Friday, October 17, 2008
Markets are called "free" because actors in them are permitted certain choices--about whether and how to form contracts, what to do with "their" goods, and so forth.
This description of how some of those freedoms tend to actually work themselves out under capitalism is much truncated for the demands of bloggery; hopefully any unclarity can be worked out through discussion. The ideas, even the analogy, are not mine; I'm told they've been liberated mostly from Hegel and Zizek, and they've come to me through the much appreciated vicarious scholarship of my friend Greg.
Let's say I want to become a world class violinist. Given that I have the talent and basic physical abilities:
If I'm a member of the lower class, there are objective material restrictions on my ability to accomplish this. If I live in tar paper shack, sell rubbish for a living, and haul water an hour every day, I think we can all agree that no matter how much I'm willing to sacrifice it is practically impossible for me to succeed.
If I'm a member of the middle class, my success is significantly contingent on my ability to manipulate relationships to my material gain. I can maintain good relationships with family members in hopes that they will pay for lessons; if my boss likes the work I put in at my day job, he's more likely to be understanding of my need for flexibility in hours and travel to competitions. Even my access to the teachers I need may be a matter of presenting myself amicably.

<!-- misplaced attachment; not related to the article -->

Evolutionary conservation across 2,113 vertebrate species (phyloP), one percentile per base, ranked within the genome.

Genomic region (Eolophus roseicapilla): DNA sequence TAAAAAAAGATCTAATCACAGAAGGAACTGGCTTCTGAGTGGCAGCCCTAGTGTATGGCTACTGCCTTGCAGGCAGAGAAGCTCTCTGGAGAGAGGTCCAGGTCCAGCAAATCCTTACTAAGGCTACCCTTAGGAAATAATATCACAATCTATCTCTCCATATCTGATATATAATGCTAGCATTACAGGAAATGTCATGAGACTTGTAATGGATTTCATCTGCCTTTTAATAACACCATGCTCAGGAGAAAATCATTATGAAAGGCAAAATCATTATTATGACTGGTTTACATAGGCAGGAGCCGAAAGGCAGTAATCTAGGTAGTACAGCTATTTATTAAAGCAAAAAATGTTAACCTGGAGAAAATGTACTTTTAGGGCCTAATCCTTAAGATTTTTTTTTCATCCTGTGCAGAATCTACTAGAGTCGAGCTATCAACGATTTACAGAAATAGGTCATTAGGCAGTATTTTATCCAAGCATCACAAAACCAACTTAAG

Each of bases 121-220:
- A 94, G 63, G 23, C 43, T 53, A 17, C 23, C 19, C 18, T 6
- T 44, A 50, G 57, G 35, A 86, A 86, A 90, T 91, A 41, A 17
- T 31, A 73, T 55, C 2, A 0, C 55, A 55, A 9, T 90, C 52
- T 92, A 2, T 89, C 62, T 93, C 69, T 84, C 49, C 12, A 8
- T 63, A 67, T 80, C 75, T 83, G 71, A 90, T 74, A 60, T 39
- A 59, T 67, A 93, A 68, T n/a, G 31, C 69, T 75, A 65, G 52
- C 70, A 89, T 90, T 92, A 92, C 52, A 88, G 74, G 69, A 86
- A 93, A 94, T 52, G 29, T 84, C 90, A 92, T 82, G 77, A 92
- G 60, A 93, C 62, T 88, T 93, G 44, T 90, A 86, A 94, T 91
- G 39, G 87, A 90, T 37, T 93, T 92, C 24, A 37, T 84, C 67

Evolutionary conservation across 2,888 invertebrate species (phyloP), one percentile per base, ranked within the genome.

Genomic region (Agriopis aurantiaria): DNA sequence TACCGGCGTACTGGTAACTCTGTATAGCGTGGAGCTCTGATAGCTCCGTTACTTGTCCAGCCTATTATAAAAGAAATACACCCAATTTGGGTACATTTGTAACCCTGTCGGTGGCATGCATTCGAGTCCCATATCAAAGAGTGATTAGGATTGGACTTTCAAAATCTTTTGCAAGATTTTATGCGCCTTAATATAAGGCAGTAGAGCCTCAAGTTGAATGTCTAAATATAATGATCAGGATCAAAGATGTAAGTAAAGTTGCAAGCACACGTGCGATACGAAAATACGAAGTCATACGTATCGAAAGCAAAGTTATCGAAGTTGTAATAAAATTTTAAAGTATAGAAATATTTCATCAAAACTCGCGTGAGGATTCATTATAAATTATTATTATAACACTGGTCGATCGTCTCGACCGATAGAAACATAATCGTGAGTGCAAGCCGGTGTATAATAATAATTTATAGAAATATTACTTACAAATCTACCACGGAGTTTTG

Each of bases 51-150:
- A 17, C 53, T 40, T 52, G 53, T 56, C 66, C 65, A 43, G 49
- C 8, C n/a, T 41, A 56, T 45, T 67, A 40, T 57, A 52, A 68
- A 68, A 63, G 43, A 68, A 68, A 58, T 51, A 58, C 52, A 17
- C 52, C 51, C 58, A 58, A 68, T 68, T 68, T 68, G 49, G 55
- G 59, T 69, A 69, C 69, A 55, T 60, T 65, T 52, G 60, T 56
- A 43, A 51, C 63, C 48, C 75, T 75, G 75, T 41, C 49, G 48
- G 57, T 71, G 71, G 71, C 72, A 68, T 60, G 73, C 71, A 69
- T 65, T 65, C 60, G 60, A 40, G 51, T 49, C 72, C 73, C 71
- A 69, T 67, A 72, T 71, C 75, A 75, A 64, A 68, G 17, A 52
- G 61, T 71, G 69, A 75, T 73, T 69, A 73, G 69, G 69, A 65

If I'm a member of the upper class, the limits on my ability to accomplish are largely the limits of myself; for the most part, I just have to want it enough.
So, when the upper class says, "you just have to want it enough," it is true. . . for them. And they have to believe at some level that it's true for everyone else too.
That's part of why the middle class believes them. . . but the statement transfers well enough into a middle class paradigm anyway; you just have to want it enough to develop the skills, the relationships, the networking. If you want it enough to do those things, you have a very decent shot. Arguably this is why the middle class has such a neurotically selfish mentality; lurking in the background, there's always the possibility that their relationships will fail, and the material reality is that their success is contingent on all those relationships.
This is also why, in the realm of charity, they will speak of doing all they can--of giving all they can--while their house is not filled with the homeless and they spend their tax returns on expensive hobbies. To be middle class is to build a wall around me and mine and allow every relationship to become a commodity; morality is only efficient it in so far as it is less fun than a new boat, or appropriate Christmas presents for your family. . . with whom, of course, you must maintain certain relationships.
It's at the lower class level that reality intervenes; there is a material world, and without material wealth it intervenes in everything, no matter how much you want it. On top of this, the material manifestations of racism, of class culture, and of literal inability to transition to a middle class approach, are omnipresent in day to day life.
To some of us, this does not seem like a system to optimize freedom.
That was all.